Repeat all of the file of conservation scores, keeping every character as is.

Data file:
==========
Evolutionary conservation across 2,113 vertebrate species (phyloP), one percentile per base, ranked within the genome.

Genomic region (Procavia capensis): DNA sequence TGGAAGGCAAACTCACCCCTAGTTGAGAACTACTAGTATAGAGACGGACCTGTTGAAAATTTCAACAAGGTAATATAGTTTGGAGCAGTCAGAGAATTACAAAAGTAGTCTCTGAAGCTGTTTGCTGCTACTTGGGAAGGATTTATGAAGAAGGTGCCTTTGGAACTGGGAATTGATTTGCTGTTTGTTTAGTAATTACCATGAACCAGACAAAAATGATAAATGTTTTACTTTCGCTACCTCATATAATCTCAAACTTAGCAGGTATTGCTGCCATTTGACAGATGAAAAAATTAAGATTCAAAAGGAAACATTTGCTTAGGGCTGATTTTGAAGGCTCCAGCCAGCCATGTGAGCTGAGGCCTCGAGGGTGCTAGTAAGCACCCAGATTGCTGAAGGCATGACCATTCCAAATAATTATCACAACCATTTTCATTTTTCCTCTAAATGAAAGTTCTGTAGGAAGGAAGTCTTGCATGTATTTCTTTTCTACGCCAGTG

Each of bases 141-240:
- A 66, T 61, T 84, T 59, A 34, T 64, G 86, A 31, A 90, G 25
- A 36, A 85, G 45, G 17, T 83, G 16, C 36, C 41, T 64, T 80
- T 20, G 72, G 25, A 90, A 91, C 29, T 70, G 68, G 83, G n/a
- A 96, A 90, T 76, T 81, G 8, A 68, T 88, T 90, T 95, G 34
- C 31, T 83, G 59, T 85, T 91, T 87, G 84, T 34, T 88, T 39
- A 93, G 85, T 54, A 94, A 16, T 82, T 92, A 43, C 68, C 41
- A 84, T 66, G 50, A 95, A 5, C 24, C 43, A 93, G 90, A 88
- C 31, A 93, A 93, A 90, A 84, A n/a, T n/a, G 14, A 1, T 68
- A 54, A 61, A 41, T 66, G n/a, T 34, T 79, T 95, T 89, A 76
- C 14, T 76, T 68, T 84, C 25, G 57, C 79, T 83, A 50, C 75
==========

Evolutionary conservation across 2,113 vertebrate species (phyloP), one percentile per base, ranked within the genome.

Genomic region (Procavia capensis): DNA sequence TGGAAGGCAAACTCACCCCTAGTTGAGAACTACTAGTATAGAGACGGACCTGTTGAAAATTTCAACAAGGTAATATAGTTTGGAGCAGTCAGAGAATTACAAAAGTAGTCTCTGAAGCTGTTTGCTGCTACTTGGGAAGGATTTATGAAGAAGGTGCCTTTGGAACTGGGAATTGATTTGCTGTTTGTTTAGTAATTACCATGAACCAGACAAAAATGATAAATGTTTTACTTTCGCTACCTCATATAATCTCAAACTTAGCAGGTATTGCTGCCATTTGACAGATGAAAAAATTAAGATTCAAAAGGAAACATTTGCTTAGGGCTGATTTTGAAGGCTCCAGCCAGCCATGTGAGCTGAGGCCTCGAGGGTGCTAGTAAGCACCCAGATTGCTGAAGGCATGACCATTCCAAATAATTATCACAACCATTTTCATTTTTCCTCTAAATGAAAGTTCTGTAGGAAGGAAGTCTTGCATGTATTTCTTTTCTACGCCAGTG

Each of bases 141-240:
- A 66, T 61, T 84, T 59, A 34, T 64, G 86, A 31, A 90, G 25
- A 36, A 85, G 45, G 17, T 83, G 16, C 36, C 41, T 64, T 80
- T 20, G 72, G 25, A 90, A 91, C 29, T 70, G 68, G 83, G n/a
- A 96, A 90, T 76, T 81, G 8, A 68, T 88, T 90, T 95, G 34
- C 31, T 83, G 59, T 85, T 91, T 87, G 84, T 34, T 88, T 39
- A 93, G 85, T 54, A 94, A 16, T 82, T 92, A 43, C 68, C 41
- A 84, T 66, G 50, A 95, A 5, C 24, C 43, A 93, G 90, A 88
- C 31, A 93, A 93, A 90, A 84, A n/a, T n/a, G 14, A 1, T 68
- A 54, A 61, A 41, T 66, G n/a, T 34, T 79, T 95, T 89, A 76
- C 14, T 76, T 68, T 84, C 25, G 57, C 79, T 83, A 50, C 75